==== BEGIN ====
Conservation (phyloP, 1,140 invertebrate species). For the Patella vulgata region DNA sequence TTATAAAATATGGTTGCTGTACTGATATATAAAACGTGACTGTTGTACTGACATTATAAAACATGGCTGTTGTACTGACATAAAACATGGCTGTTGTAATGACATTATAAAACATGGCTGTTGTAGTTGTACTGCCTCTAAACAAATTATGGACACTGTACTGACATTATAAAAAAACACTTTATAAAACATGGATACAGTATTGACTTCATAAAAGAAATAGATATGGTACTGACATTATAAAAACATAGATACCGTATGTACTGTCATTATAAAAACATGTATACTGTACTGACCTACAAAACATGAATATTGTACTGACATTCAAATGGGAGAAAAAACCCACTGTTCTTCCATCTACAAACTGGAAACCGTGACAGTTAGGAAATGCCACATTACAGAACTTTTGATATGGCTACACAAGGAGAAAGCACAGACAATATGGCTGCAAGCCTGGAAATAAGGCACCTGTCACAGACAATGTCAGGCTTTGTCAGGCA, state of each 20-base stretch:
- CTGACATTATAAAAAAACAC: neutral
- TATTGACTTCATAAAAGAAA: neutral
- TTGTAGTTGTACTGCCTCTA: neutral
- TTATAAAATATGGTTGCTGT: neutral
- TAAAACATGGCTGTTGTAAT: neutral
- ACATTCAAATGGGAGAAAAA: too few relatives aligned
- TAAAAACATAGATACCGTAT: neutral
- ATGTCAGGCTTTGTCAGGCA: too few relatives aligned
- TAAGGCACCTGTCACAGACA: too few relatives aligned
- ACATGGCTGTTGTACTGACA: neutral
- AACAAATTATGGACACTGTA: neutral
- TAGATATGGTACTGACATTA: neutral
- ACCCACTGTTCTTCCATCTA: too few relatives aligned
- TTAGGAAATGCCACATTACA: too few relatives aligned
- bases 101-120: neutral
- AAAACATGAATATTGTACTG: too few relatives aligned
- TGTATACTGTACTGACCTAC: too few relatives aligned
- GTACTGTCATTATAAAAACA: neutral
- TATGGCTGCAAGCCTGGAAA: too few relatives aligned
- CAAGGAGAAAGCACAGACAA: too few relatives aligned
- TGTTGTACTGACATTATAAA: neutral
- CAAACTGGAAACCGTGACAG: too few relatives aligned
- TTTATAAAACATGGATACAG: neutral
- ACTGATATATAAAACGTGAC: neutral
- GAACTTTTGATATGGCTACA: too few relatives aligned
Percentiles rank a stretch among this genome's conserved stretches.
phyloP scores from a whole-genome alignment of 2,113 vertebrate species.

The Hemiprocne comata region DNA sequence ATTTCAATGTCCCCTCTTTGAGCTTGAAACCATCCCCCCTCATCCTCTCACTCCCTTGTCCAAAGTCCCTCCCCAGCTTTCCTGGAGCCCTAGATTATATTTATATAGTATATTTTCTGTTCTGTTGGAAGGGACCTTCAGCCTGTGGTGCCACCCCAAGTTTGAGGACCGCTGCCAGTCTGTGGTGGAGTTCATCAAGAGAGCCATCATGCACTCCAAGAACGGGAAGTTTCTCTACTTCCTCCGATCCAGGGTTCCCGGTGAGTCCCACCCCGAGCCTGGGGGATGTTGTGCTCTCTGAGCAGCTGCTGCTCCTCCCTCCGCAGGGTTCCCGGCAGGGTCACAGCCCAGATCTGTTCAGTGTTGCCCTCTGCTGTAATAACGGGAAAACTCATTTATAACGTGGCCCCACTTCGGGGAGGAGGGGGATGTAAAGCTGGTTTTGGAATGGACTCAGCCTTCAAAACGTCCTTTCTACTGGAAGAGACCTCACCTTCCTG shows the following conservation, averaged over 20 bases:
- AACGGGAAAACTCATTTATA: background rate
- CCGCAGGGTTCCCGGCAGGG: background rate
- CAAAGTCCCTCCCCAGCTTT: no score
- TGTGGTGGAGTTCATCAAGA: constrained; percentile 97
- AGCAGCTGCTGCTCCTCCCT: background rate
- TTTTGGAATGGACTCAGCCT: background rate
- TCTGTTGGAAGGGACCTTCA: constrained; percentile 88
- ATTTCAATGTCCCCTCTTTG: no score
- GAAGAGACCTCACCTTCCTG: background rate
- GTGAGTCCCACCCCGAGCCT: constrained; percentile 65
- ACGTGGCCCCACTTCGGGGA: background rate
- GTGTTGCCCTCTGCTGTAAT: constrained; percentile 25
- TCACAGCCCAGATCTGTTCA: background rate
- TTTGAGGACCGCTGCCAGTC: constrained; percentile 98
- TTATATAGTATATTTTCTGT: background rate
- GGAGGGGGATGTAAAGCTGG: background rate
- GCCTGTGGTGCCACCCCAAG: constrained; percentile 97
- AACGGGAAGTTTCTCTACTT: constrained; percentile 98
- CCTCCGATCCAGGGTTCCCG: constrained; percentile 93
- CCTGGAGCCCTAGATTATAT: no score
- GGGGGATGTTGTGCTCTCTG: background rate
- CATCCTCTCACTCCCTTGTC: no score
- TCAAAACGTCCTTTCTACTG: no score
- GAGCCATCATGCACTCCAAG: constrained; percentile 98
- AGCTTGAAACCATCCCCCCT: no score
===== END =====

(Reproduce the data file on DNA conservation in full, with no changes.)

Conservation (phyloP, 1,140 invertebrate species). For the Patella vulgata region DNA sequence TTATAAAATATGGTTGCTGTACTGATATATAAAACGTGACTGTTGTACTGACATTATAAAACATGGCTGTTGTACTGACATAAAACATGGCTGTTGTAATGACATTATAAAACATGGCTGTTGTAGTTGTACTGCCTCTAAACAAATTATGGACACTGTACTGACATTATAAAAAAACACTTTATAAAACATGGATACAGTATTGACTTCATAAAAGAAATAGATATGGTACTGACATTATAAAAACATAGATACCGTATGTACTGTCATTATAAAAACATGTATACTGTACTGACCTACAAAACATGAATATTGTACTGACATTCAAATGGGAGAAAAAACCCACTGTTCTTCCATCTACAAACTGGAAACCGTGACAGTTAGGAAATGCCACATTACAGAACTTTTGATATGGCTACACAAGGAGAAAGCACAGACAATATGGCTGCAAGCCTGGAAATAAGGCACCTGTCACAGACAATGTCAGGCTTTGTCAGGCA, state of each 20-base stretch:
- CTGACATTATAAAAAAACAC: neutral
- TATTGACTTCATAAAAGAAA: neutral
- TTGTAGTTGTACTGCCTCTA: neutral
- TTATAAAATATGGTTGCTGT: neutral
- TAAAACATGGCTGTTGTAAT: neutral
- ACATTCAAATGGGAGAAAAA: too few relatives aligned
- TAAAAACATAGATACCGTAT: neutral
- ATGTCAGGCTTTGTCAGGCA: too few relatives aligned
- TAAGGCACCTGTCACAGACA: too few relatives aligned
- ACATGGCTGTTGTACTGACA: neutral
- AACAAATTATGGACACTGTA: neutral
- TAGATATGGTACTGACATTA: neutral
- ACCCACTGTTCTTCCATCTA: too few relatives aligned
- TTAGGAAATGCCACATTACA: too few relatives aligned
- bases 101-120: neutral
- AAAACATGAATATTGTACTG: too few relatives aligned
- TGTATACTGTACTGACCTAC: too few relatives aligned
- GTACTGTCATTATAAAAACA: neutral
- TATGGCTGCAAGCCTGGAAA: too few relatives aligned
- CAAGGAGAAAGCACAGACAA: too few relatives aligned
- TGTTGTACTGACATTATAAA: neutral
- CAAACTGGAAACCGTGACAG: too few relatives aligned
- TTTATAAAACATGGATACAG: neutral
- ACTGATATATAAAACGTGAC: neutral
- GAACTTTTGATATGGCTACA: too few relatives aligned
Percentiles rank a stretch among this genome's conserved stretches.
phyloP scores from a whole-genome alignment of 2,113 vertebrate species.

The Hemiprocne comata region DNA sequence ATTTCAATGTCCCCTCTTTGAGCTTGAAACCATCCCCCCTCATCCTCTCACTCCCTTGTCCAAAGTCCCTCCCCAGCTTTCCTGGAGCCCTAGATTATATTTATATAGTATATTTTCTGTTCTGTTGGAAGGGACCTTCAGCCTGTGGTGCCACCCCAAGTTTGAGGACCGCTGCCAGTCTGTGGTGGAGTTCATCAAGAGAGCCATCATGCACTCCAAGAACGGGAAGTTTCTCTACTTCCTCCGATCCAGGGTTCCCGGTGAGTCCCACCCCGAGCCTGGGGGATGTTGTGCTCTCTGAGCAGCTGCTGCTCCTCCCTCCGCAGGGTTCCCGGCAGGGTCACAGCCCAGATCTGTTCAGTGTTGCCCTCTGCTGTAATAACGGGAAAACTCATTTATAACGTGGCCCCACTTCGGGGAGGAGGGGGATGTAAAGCTGGTTTTGGAATGGACTCAGCCTTCAAAACGTCCTTTCTACTGGAAGAGACCTCACCTTCCTG shows the following conservation, averaged over 20 bases:
- AACGGGAAAACTCATTTATA: background rate
- CCGCAGGGTTCCCGGCAGGG: background rate
- CAAAGTCCCTCCCCAGCTTT: no score
- TGTGGTGGAGTTCATCAAGA: constrained; percentile 97
- AGCAGCTGCTGCTCCTCCCT: background rate
- TTTTGGAATGGACTCAGCCT: background rate
- TCTGTTGGAAGGGACCTTCA: constrained; percentile 88
- ATTTCAATGTCCCCTCTTTG: no score
- GAAGAGACCTCACCTTCCTG: background rate
- GTGAGTCCCACCCCGAGCCT: constrained; percentile 65
- ACGTGGCCCCACTTCGGGGA: background rate
- GTGTTGCCCTCTGCTGTAAT: constrained; percentile 25
- TCACAGCCCAGATCTGTTCA: background rate
- TTTGAGGACCGCTGCCAGTC: constrained; percentile 98
- TTATATAGTATATTTTCTGT: background rate
- GGAGGGGGATGTAAAGCTGG: background rate
- GCCTGTGGTGCCACCCCAAG: constrained; percentile 97
- AACGGGAAGTTTCTCTACTT: constrained; percentile 98
- CCTCCGATCCAGGGTTCCCG: constrained; percentile 93
- CCTGGAGCCCTAGATTATAT: no score
- GGGGGATGTTGTGCTCTCTG: background rate
- CATCCTCTCACTCCCTTGTC: no score
- TCAAAACGTCCTTTCTACTG: no score
- GAGCCATCATGCACTCCAAG: constrained; percentile 98
- AGCTTGAAACCATCCCCCCT: no score